It contains moments that will raise a cheer, prompt a tear or even cause a fist to be raised in fury. It contains beautiful descriptions of Loch Lomond and the Scottish highlands that will whet the appetite for either photographs or a visit in person (the latter being highly recommended). It may also lead you to find out more about Scottish history. The book covers the period leading up to the First Jacobite Rebellion of 1715, so anyone with an interest in Culloden (1746) may do well to check out the events of a few decades prior.

This book is also recommended for those who have enjoyed other novels by Scott, and those who like Kidnapped, by Robert Louis Stevenson, which is also set in the Scottish highlands but covers events after Culloden. ( )
2 vote rabbitprincess | Dec 31, 2014 |
I will start by saying that I found the dialect that a lot of the conversation in the book really quite hard to get my head around. I'm still not entirely sure what some words were supposed to be indicating, but I think I got the gist of most of it. Having got that significant gripe out of the way, this is a strange book. Interesting, at times exciting, but framed as the reminiscences of an older man to a younger friend - and the framing occasionally interrupted the story. It is titled Rob Roy, proclaiming to be the story of Robert Macgregor, yet the story is told by Frank Osbaldistone and Rob Roy barely gets a look in over the last few chapters. Once you get over the slight self adsorption, it's a tale that's got it all - romance, mystery, disguised identity, trouble, danger, battles, redemption, a beautiful & spirited maiden, and irredeemable baddie, and an honest hero. It is always interesting to see how much of this creeps into cultural memory via other means, the tale felt slightly familiar, the shape of it at least, such is the times that it has been referenced in other works. The style of writing and particularly the dialect made this not an easy read, but it was a good read, and it did have me wanting to know how it would resolve itself. I have a fancy to read more Scott, having now read this and Ivanhoe, both of which have that air e=of excitement and derring do about them. ( )
  Helenliz | Oct 17, 2014 |
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Sir Walter Scottprimary authorall editionscalculated
Duncan, IanEditorsecondary authorsome editionsconfirmed
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Was hab ich denn gesündigt, daß dies Unglück
So schwer auf mir liegt? Keine andren Söhne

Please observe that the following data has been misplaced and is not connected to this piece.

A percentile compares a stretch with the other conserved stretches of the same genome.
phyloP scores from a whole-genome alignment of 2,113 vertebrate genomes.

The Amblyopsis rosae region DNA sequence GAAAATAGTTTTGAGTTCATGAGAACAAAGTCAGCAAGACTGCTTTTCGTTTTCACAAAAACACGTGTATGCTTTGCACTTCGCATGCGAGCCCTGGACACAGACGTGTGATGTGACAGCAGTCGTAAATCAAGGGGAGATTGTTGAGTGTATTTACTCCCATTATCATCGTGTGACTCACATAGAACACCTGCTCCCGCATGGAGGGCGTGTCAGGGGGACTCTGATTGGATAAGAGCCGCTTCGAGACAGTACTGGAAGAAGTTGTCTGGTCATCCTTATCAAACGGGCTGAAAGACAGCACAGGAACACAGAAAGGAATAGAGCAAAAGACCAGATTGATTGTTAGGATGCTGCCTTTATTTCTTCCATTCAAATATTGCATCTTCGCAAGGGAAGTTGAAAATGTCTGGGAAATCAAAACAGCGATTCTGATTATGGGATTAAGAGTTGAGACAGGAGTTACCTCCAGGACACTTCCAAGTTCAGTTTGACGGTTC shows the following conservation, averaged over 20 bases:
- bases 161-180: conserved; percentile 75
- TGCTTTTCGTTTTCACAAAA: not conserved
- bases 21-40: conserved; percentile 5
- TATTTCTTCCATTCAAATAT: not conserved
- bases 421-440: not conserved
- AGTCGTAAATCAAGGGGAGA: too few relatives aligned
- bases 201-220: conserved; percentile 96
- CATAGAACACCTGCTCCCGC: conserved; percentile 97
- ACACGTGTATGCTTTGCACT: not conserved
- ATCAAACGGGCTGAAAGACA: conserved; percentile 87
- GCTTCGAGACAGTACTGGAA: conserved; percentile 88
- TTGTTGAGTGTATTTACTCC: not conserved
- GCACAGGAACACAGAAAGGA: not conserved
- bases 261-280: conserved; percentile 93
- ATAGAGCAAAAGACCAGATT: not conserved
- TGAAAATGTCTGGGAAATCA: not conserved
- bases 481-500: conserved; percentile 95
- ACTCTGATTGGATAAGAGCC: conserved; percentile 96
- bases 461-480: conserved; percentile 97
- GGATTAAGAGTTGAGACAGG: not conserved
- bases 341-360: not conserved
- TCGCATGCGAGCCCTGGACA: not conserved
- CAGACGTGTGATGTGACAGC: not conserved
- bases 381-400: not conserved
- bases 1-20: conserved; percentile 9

Hab' ich, und der ist nicht mehr mein. Verflucht,
Wer sich so umgewandelt! - Du auf Reisen!
Bald will ich auch mein Pferd auf Reisen senden. (Monsieur Thomas)
First words
You have requested me, my dear friend, to bestow some of that leisure, with which Providence has blessed the decline of my life, in registering the hazards and difficulties which attended its commencement. The recollection of those adventures, as you are pleased to term them, has indeed left upon my mind a chequered and varied feeling of pleasure and of pain, mingled, I trust, with no slight gratitude and veneration to the Disposer of human events, who guided my early course through much risk and labour, that the ease with which he has blessed my prolonged life might seem softer from remembrance and contrast. Neither is it possible for me to doubt, what you have often affirmed, that the incidents which befell me among a people singularly primitive in their government and manners, have something interesting and attractive for those who love to hear an old man’s stories of a past age.
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Amazon.com Amazon.com Review (ISBN 0140435549, Paperback)

This novel, first published in 1817, achieved a huge success and helped establish the historical novel as a literary form. In rich prose and vivid description, Rob Roy follows the adventures of a businessman's son, Frank Osbaldistone, who is sent to Scotland and finds himself drawn to the powerful, enigmatic figure of Rob Roy MacGregor, the romantic outlaw who fights for justice and dignity for the Scots. This is an incomparable portrait of the haunted Highlands and Scotland's glorious past.

(retrieved from Amazon Thu, 12 Mar 2015 18:13:32 -0400)

(see all 7 descriptions)

First pub 1817. Historical romantic adventure. Features Scotland's legendary highlander. Film adaption starrring Liam Neeson, Jessica Lange, John Hunt and Tim Roth, currently showing in Perth.

» see all 17 descriptions

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Average: (3.45)